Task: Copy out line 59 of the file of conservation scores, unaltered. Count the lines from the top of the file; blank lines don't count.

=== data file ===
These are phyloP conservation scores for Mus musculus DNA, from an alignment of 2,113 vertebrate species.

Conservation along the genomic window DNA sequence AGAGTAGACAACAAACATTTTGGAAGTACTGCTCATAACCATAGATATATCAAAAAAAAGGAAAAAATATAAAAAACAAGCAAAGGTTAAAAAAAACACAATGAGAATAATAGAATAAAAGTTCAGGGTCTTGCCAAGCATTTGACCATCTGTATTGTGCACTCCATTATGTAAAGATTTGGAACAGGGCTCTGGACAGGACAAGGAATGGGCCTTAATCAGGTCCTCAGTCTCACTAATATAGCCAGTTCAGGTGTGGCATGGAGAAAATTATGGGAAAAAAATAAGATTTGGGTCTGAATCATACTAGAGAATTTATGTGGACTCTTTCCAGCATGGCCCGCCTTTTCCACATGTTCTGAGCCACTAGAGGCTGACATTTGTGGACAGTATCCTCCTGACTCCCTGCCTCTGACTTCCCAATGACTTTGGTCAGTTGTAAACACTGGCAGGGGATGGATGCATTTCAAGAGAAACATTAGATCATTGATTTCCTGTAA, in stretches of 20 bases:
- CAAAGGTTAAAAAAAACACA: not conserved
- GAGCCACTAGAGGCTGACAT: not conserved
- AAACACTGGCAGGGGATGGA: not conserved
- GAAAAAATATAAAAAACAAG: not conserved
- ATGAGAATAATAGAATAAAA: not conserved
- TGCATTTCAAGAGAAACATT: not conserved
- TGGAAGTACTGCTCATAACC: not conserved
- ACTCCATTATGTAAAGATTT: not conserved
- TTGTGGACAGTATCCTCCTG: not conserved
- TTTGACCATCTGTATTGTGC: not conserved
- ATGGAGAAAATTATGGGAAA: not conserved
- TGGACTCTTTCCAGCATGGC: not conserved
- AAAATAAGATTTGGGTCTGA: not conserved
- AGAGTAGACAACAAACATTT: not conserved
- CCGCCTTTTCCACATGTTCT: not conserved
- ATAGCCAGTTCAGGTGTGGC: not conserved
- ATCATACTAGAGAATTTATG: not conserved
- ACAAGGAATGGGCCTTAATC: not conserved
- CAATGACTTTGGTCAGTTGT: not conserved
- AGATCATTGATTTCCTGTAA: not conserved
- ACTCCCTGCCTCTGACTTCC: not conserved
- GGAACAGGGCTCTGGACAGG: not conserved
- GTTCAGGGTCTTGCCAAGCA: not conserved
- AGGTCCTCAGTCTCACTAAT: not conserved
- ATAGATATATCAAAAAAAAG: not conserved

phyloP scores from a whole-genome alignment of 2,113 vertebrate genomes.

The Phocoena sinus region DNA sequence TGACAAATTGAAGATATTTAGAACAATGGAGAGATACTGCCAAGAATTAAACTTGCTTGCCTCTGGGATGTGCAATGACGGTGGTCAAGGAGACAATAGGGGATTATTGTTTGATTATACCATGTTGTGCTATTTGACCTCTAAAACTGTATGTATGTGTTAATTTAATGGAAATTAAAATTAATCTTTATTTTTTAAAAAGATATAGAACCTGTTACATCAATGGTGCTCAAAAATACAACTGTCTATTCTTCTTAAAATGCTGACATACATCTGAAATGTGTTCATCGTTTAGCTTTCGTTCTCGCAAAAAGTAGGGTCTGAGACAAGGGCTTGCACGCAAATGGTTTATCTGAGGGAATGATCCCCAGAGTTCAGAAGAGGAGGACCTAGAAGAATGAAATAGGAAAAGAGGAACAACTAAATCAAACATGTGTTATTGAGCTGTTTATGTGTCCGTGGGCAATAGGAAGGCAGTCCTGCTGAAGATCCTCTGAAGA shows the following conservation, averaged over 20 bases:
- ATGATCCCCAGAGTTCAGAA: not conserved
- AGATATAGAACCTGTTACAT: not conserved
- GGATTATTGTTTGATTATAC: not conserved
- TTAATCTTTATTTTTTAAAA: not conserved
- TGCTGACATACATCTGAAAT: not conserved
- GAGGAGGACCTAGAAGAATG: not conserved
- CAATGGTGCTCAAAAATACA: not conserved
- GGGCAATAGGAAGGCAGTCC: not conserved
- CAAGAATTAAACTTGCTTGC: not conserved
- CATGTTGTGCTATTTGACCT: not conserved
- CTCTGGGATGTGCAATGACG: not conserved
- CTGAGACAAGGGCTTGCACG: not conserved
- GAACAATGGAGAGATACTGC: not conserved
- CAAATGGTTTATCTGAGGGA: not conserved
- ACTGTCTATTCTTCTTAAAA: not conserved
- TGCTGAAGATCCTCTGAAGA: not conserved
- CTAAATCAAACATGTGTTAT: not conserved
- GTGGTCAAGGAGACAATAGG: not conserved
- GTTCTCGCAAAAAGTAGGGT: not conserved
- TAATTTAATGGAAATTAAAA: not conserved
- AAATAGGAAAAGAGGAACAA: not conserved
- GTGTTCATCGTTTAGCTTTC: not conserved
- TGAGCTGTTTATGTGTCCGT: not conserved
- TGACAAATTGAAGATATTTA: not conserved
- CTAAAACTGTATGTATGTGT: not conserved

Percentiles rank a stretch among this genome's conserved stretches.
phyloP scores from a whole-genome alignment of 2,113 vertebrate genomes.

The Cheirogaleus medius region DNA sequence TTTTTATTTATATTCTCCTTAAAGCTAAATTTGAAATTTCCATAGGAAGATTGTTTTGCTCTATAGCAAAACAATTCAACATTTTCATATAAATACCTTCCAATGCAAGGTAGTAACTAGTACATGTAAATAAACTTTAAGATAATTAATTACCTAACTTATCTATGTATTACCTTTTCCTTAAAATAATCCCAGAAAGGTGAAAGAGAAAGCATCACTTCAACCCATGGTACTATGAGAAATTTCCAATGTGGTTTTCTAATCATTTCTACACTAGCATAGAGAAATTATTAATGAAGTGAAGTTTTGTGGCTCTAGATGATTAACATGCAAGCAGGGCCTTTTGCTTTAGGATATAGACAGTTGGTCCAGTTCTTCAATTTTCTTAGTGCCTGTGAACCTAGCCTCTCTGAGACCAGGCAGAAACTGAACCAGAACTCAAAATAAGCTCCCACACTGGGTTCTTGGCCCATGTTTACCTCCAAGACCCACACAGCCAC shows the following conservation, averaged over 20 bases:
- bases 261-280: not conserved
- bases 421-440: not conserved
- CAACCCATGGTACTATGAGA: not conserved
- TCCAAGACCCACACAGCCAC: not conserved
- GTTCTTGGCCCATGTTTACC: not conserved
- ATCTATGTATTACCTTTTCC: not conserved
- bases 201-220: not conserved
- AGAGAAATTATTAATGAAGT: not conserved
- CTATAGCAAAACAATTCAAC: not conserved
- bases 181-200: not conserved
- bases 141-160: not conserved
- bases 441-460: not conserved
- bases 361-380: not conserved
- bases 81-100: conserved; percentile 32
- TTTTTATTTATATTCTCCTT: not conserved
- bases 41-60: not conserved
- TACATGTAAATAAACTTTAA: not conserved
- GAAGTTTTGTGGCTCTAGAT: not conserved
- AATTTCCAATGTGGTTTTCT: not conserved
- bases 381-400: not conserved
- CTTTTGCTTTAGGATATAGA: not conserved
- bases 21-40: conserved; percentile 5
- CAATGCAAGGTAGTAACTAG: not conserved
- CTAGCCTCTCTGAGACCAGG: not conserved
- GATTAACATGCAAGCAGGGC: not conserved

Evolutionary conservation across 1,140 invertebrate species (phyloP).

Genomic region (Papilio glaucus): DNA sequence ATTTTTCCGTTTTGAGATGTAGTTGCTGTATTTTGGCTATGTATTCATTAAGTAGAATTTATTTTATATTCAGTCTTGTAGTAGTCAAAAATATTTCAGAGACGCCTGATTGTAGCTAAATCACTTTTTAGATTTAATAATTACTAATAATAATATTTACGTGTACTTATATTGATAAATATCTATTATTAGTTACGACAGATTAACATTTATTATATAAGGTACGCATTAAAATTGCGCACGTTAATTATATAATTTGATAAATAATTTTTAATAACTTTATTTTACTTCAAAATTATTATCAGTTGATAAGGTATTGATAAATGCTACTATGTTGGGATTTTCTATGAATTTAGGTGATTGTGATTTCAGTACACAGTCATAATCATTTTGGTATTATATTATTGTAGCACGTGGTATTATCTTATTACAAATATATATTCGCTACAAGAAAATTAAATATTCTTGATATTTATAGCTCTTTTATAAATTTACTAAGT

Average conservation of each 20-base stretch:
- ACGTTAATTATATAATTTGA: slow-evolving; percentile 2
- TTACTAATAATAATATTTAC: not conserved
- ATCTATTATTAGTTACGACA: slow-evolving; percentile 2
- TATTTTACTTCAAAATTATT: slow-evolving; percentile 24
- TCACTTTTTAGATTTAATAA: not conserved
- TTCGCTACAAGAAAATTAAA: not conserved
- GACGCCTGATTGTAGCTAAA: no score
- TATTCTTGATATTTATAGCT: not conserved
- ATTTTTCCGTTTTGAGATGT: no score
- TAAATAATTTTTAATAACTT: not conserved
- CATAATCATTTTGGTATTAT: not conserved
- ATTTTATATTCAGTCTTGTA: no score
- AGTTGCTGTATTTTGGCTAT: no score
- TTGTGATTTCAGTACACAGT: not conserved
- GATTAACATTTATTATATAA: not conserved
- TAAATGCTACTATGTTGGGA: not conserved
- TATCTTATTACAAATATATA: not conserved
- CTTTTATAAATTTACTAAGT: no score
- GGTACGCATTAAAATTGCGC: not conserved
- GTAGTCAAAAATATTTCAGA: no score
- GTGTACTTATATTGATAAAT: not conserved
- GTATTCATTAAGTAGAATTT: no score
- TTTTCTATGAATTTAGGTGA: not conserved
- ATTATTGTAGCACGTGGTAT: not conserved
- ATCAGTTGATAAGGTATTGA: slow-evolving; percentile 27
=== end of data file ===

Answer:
- bases 421-440: not conserved